Various government agencies are requiring vehicles to be equipped with emission monitoring systems, which are commonly referred to as On-Board Diagnostic (OBD) systems, to notify the operator of the vehicle when the emissions exceed government allowed standards. It is required that a malfunction indicator light be turned on when levels of specific emissions exceed the standard by a designated factor. Current OBD requirements are targeted primarily at hydrocarbon (HC) and nitrogen oxides (NOx) emissions.
Diesel vehicles in the United States must fulfill the United States Environmental Protection Agency EPA OBD II and California Air Resources Board (CARB) OBD II requirements meaning that hydrocarbon limits may not be exceeded according to their respective standards as measured during a Federal Test Procedure (FTP) test. In order to fulfill this requirement, the HC conversion needs to be monitored during vehicle operation. Since diesel emissions contain heavier, more condensable HC components than gasoline engine emissions, the heavy HC emissions can adsorb onto the catalyst at temperatures below light-off. Therefore, if HC levels are measured before and after the catalyst for diesel engines, it may appear that HC conversion is taking place when actually the post catalyst HC reduction is due to the HC being stored on the catalyst. Thus, it is not possible to estimate catalyst efficiency in a diesel engine accurately by monitoring HC after the catalyst.
Since there are no measures available to directly detect hydrocarbon emissions during vehicle operation, gasoline powered vehicles utilize an indirect measurement using a correlation between the oxygen storage capacity of the catalyst and its actual conversion performance for hydrocarbons. In gasoline engines that utilize three-way catalysts (TWC), the air to fuel ratio oscillates between fuel rich and fuel lean engine operating conditions. The oxygen storage component (OSC) contained in a three-way-catalyst has the catalytic purpose of maintaining stoichiometric conditions in the catalyst by releasing oxygen into the exhaust under fuel rich engine operating conditions and absorbing oxygen from the exhaust under fuel lean operating conditions. The OSC function thereby enables the optimal oxidation of HCs and CO during fuel rich operating conditions as well as reduction of NOx to N2 under fuel lean operating conditions. The OSC functionality is, therefore, a pre-requisite for the efficient catalytic removal of HCs, CO, and NOx over a TWC under all engine operating conditions. At the same time, OSC ability to release or take up oxygen serves as a means to monitor the catalytic function of the TWC in gasoline OBD systems. This type of monitoring has not been applied so far for diesel engine systems because they are operated under constant fuel lean engine operating conditions making an OSC component unnecessary.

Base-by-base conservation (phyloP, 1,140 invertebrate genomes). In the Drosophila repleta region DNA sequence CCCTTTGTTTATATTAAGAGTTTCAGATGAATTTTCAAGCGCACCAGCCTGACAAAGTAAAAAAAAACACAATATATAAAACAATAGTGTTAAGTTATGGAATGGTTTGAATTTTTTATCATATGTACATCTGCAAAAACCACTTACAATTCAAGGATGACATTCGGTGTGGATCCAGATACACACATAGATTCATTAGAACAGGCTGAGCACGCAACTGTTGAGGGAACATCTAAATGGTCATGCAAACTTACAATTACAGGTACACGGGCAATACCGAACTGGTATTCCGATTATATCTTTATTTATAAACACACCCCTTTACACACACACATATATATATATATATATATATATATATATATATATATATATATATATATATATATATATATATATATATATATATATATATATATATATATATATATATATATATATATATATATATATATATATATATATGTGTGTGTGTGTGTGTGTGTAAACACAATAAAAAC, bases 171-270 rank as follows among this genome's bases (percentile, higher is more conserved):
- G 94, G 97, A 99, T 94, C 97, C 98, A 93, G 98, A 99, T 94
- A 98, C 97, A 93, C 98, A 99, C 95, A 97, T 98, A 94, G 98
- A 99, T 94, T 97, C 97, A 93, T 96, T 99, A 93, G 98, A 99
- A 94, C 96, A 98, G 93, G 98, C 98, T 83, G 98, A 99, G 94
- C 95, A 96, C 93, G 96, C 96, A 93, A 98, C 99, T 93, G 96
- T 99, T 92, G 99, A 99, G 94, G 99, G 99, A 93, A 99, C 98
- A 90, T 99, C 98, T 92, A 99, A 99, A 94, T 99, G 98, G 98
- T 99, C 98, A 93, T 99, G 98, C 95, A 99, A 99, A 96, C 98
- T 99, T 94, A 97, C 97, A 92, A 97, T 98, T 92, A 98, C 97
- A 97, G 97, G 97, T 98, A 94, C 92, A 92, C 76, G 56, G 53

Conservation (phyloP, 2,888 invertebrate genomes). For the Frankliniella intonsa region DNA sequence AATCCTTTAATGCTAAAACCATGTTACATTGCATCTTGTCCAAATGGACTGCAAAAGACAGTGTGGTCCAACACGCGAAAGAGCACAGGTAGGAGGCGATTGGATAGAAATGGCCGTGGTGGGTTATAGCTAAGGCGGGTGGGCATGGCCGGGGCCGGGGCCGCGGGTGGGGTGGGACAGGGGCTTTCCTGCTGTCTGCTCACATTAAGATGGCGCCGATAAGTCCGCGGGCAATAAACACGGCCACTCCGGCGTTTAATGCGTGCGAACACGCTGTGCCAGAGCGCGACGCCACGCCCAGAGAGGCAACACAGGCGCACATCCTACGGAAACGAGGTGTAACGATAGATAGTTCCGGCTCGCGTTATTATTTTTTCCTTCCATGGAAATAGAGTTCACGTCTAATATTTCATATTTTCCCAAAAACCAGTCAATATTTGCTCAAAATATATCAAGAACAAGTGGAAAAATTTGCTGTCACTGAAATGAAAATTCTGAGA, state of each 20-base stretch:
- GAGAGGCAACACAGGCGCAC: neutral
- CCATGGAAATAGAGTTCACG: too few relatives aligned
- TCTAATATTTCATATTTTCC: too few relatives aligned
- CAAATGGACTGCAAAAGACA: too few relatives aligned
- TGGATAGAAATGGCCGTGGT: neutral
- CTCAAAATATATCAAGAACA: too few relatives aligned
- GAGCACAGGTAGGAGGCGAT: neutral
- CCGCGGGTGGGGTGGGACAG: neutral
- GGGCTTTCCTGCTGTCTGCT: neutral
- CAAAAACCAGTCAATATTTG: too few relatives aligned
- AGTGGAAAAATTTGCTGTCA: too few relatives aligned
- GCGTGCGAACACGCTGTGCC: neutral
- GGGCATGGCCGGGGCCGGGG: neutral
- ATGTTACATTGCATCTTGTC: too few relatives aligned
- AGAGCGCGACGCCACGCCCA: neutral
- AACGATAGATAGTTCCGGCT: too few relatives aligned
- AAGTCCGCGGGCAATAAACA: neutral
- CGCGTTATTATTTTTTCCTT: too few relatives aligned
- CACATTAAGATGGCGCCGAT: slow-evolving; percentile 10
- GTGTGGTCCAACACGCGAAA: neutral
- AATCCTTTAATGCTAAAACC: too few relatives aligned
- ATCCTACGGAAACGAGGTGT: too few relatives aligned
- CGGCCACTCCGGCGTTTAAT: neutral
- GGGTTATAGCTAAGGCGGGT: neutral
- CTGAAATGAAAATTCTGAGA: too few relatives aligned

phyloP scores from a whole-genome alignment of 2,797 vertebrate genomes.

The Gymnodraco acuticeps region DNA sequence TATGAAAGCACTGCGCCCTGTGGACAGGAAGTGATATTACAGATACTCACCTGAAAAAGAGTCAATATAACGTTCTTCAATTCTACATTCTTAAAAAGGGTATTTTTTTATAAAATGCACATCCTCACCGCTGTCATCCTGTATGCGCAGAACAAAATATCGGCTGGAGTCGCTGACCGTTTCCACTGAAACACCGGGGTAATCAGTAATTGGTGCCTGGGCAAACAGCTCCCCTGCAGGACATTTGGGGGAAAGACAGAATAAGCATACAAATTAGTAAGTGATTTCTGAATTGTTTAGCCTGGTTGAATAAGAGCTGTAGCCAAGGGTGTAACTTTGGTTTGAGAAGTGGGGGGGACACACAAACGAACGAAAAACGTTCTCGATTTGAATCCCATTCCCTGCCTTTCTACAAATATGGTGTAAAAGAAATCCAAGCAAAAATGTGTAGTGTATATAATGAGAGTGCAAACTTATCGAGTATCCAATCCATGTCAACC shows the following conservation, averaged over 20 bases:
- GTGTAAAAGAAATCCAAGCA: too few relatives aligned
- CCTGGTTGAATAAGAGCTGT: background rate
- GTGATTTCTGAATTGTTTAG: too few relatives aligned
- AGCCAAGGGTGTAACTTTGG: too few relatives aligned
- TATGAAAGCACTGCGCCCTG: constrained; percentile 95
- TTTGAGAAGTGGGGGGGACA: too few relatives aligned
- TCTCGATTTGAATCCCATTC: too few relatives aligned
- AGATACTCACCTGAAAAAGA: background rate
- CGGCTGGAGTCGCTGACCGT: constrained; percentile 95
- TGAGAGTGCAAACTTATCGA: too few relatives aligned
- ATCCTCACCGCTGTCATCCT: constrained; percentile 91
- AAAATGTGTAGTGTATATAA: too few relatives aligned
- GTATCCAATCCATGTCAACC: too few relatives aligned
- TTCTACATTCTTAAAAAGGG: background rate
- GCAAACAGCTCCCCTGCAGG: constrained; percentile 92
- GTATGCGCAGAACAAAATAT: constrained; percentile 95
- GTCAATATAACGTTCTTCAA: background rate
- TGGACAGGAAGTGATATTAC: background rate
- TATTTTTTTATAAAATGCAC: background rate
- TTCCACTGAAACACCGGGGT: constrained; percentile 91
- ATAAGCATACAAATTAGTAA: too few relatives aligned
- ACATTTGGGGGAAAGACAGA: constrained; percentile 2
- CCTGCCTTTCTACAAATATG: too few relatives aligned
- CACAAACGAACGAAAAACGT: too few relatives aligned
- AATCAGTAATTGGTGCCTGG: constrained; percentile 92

Therefore, current diesel oxidation catalysts are unable to fulfill the current US EPA/CARB OBD requirements because of the lack of ability to measure hydrocarbon conversion during vehicle operation. It would be desirable to provide exhaust treatment systems and methods for diesel engine systems that allowed for such monitoring of the performance of the diesel catalysts.
According to an embodiment of the invention, a diesel engine exhaust treatment article is provided, which comprises a diesel catalyst including an oxygen storage component and a precious metal component adapted to convert carbon monoxide and hydrocarbons by oxidation, the oxygen storage component having a pre-selected deactivation temperature range that coincides with a deactivation temperature range of the precious metal component at which the hydrocarbon conversion of the precious metal component decreases below a pre-selected value. In certain embodiments, the diesel catalyst includes a diesel oxidation catalyst. According to one or more embodiments, the precious metal and the oxygen storage component are in close contact. In other embodiments, the precious metal and the oxygen storage component are separated. The oxygen storage component may comprise ceria.
In certain embodiments, the oxygen storage component and precious metals are on separate substrates. In one or more embodiments, the catalyst comprises a catalyzed soot filter.
Another embodiment of the invention pertains to a diesel exhaust system comprising a diesel catalyst selected from a diesel oxidation catalyst and a catalyzed soot filter; a first lambda sensor located upstream of the diesel catalyst and a second lambda sensor located downstream from the diesel catalyst; and oxygen storage component located between the sensors. In certain embodiments, the oxygen storage component is located downstream from the from the diesel catalyst.
In one or more embodiments, the system includes a diesel oxidation catalyst. The diesel oxidation catalyst may according to one or more embodiments include a precious metal component on a substrate and an oxygen storage component on a substrate. The precious metal component and the oxygen storage component may be contained on the same substrate, where they may be in close contact or separated in different layers. Alternatively, the precious metal component and oxygen storage components may be on separate substrates.